He acquired another estate in Shropshire in England, Knill Court, where he was living in 1891 where he was listed as “Giacomo Canby Ciprious De Biddle Cope” and his son John was shown as ‘Giovanni’. In 1892 the family visited Rhyl, with the newspaper listing the visitors as “The Marquis de Biddle Cope, The Marchioness de Biddle Cope, family & maid, Aston-on-le-Clun”. He moved on to Broadward Hall in the same Welsh border area. In 1895 Kelly’s Directory of Shropshire said the house was owned by Cyprian Cope esq., (and he already had a house in Verona in Italy at the time). In 1896 his daughter Frances wrote a long letter from the Hall extoling the benefits of wearing ‘knickers’ (the English description of knickerbocker trousers), for ladies when cycling. James sold the estate in 1900, the year his daughter Gladys died.
He acquired a great deal of property in Vancouver, and the earliest reference we have here is from an 1896 Court of Appeal judgement (that he won). “The appellant, who resides in England, owns real estate in Vancouver which returns a gross rent of $3,400“. The court case established that is the net profit was under $1,500 then no income tax had to be paid. In 1896 the Marquis was only seeing a profit of $1,100, so he didn’t pay income tax in Canada.
In 1900 he won a court case against James Summers, and had a piece of land on Nelson Street in the West End auctioned off. An earlier 1896 court case was reported in Victoria. His son had arrived there in 1895, and may have lived there, although he is never identifiable as a resident in street directories. It’s possible that John was the reason for this notice which appeared in a Victoria newspaper in 1899.
At some point in 1905 he was supposedly living in Verona, and his son, John, was living in Vancouver. The Province reported in September 1905 ‘Marquis de Biddle Cope Hurrying to Son’s Bedside’. ‘Mr. J. Cope, who is In the hospital being treated for the effects of a gasoline explosion In his residence at 518 Alexander street, is making very satisfactory progress. Mr. Cope, who is a steamboatman, had only been married a few weeks before the accident occurred. His father, the Marquis de Biddle Cope, who is one of the largest foreign property-owners in Vancouver, is now hurrying to the city. He had intended to be here shortly anyhow, but is accelerating his trip on account of his son’s accident.’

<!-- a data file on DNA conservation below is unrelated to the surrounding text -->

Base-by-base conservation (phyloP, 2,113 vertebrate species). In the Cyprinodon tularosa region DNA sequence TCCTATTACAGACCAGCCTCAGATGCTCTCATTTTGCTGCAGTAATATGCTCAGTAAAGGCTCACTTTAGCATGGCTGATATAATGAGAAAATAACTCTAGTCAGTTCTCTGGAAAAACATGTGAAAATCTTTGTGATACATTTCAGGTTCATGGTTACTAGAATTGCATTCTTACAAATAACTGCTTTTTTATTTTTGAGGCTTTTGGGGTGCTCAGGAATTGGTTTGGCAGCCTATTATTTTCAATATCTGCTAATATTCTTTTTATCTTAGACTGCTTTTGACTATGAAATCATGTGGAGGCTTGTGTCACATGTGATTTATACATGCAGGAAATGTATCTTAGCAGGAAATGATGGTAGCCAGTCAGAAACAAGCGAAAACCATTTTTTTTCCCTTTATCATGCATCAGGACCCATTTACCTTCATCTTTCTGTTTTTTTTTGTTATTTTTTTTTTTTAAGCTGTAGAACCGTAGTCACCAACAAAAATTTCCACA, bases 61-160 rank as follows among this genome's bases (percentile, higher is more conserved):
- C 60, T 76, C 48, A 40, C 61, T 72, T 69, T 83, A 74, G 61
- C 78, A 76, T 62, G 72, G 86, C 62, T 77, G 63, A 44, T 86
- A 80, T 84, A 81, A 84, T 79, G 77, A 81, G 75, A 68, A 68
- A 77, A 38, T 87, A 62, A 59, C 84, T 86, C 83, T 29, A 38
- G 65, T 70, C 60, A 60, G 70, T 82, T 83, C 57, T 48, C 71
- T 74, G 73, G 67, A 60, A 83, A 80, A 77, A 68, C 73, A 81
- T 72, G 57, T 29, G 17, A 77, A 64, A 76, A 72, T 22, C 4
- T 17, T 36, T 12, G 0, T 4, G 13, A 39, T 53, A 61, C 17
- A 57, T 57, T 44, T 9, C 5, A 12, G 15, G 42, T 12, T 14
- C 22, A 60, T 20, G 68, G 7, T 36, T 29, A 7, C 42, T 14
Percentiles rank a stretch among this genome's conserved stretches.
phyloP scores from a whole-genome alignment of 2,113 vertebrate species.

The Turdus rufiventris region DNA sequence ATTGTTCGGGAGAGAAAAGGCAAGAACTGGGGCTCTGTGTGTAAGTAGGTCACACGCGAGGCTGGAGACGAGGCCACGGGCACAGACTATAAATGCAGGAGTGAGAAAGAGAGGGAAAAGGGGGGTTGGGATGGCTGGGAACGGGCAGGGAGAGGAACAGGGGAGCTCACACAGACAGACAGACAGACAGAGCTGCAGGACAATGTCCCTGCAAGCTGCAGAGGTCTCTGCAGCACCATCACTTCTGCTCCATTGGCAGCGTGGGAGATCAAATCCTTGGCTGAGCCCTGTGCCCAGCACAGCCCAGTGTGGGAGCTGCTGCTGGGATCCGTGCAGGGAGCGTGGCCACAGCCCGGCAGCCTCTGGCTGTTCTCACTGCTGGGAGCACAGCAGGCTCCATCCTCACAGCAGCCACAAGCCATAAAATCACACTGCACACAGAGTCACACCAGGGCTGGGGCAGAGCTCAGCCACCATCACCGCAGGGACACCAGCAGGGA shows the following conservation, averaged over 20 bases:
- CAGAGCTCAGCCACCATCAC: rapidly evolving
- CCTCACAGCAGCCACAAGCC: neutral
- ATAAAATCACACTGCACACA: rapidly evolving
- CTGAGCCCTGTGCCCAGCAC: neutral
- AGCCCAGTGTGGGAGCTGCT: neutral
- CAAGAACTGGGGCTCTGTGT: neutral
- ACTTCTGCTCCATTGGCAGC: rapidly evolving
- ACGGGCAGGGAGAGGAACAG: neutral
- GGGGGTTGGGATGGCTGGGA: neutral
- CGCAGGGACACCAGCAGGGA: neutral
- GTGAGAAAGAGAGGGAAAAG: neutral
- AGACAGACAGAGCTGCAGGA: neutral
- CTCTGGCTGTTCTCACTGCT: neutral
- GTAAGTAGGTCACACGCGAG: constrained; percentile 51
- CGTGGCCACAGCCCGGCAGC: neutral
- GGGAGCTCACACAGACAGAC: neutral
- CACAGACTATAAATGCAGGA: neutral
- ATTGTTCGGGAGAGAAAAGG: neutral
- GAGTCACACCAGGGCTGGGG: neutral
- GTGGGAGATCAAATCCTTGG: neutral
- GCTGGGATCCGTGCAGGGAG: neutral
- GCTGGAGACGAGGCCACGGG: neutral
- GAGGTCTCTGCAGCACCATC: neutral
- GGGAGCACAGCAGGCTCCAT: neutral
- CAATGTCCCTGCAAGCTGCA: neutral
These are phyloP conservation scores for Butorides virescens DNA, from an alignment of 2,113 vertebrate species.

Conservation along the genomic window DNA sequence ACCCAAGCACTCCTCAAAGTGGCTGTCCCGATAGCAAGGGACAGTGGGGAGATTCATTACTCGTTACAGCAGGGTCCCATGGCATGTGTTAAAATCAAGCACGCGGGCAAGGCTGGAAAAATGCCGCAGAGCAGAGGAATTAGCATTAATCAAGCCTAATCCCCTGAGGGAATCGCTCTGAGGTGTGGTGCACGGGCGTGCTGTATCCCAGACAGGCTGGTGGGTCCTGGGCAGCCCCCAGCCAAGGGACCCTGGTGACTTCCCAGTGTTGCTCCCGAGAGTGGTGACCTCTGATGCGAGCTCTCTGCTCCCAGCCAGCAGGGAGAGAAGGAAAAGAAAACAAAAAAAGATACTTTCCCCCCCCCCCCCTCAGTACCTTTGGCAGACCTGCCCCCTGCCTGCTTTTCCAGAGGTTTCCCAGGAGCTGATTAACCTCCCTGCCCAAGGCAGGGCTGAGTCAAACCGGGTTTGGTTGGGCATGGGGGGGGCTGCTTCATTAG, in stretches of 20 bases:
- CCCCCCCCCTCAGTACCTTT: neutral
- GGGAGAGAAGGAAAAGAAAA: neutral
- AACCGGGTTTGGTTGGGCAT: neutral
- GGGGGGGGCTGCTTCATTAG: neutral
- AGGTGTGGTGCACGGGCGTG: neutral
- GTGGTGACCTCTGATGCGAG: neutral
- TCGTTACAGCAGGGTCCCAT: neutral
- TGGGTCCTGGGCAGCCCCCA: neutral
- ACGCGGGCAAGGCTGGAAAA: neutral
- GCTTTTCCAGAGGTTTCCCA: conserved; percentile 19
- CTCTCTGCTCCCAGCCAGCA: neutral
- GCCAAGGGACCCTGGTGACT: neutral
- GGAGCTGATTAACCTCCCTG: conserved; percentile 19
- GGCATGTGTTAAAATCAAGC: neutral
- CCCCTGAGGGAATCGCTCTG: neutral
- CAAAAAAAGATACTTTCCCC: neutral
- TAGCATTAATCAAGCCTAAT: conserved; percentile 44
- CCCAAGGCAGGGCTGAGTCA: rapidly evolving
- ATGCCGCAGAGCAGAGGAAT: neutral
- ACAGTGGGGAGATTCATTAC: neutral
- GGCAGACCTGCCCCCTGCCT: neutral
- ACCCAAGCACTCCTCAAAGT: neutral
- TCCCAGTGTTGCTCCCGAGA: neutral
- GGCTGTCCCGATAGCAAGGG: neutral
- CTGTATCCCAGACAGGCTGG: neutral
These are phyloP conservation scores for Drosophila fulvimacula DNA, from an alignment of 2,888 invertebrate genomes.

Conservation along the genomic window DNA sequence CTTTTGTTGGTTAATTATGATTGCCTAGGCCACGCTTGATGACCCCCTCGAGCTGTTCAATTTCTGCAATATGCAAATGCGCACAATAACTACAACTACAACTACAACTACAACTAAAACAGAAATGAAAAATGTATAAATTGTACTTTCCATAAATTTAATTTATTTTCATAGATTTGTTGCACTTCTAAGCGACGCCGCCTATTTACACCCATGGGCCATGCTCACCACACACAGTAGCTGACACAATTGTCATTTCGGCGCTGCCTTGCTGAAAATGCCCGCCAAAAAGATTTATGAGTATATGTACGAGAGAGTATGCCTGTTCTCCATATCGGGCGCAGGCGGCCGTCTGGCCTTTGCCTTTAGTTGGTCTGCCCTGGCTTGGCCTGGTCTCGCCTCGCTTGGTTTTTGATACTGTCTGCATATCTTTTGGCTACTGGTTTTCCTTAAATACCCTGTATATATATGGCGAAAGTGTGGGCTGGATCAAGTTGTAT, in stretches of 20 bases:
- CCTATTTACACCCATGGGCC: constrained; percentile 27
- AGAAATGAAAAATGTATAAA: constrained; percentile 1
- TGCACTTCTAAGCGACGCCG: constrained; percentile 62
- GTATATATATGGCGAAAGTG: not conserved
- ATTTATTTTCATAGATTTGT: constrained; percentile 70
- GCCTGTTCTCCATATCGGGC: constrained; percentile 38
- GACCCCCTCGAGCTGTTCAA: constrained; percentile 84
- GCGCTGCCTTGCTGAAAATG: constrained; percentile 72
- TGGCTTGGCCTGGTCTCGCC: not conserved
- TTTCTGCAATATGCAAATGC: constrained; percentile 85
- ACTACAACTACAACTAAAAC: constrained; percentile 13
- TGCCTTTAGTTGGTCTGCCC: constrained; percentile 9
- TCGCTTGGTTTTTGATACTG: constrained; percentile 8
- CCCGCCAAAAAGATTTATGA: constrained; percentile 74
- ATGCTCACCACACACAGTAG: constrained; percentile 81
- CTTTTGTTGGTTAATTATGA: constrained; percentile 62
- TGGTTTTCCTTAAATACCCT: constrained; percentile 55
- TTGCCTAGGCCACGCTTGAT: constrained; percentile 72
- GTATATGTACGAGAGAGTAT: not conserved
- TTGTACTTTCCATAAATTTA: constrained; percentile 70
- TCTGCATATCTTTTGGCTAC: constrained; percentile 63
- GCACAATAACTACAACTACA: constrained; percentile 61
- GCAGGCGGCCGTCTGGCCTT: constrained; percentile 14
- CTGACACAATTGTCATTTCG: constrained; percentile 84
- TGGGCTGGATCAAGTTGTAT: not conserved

In 1905 John Cope had been a deckhand living in the rear house at 224 Prior Street. A 1908 publication, ‘The Prominent Families of the United States of America’ says John Cope married Elizabeth (‘Bessie’) Moore in 1905, and they had two children, Alfred in 1907 and Gladys in 1906. (They had two more, in 1909 and 1911). His accident nearly cost him his life, and made the lead story in the Daily World. Apparently pouring gasoline from a half-gallon can onto a reluctant woodstove isn’t the best way to get dinner prepared.
In April 1906 James was in the city again: “The Marquis de Biddlecope, one of the heavy owners of Vancouver real estate, arrived In the city last night from England to look after his interests here. He will likely remain on the coast for some time.”
We know the marquis, a he styled himself at the time, developed the St Francis Hotel across from the CPR train station in 1906.
He also developed the Atlantic Rooms, a two-storey building on Cordova Street on a site that he may have acquired as early as 1890.
He may have developed other buildings, as he’s described as a major investor in the city (and apparently had almost unlimited funds), but building permits have been lost for some of the early 1900s.
In 1908 James had been living in Reno, Nevada. In 1909 he also owned the Yale Hotel, on Granville, commissioning the $20,000 eastern annex.
His son, Anthony Biddle-Cope was killed in action in 1915. While we haven’t found an image of his father, there was a newspaper article at the time of his death that included a picture of Anthony. He died while saving the life of a friend at Ypres in April 1915. Anthony was educated at the Barnabite College, in Florence, Italy; and was afterwards a Cadet on H.M.S. Conway, where he received the King’s gold medal. He was in the King’s Shropshire Light Infantry, from 1910, and went to the Front with them on the outbreak of war as a 2nd Lieutenant.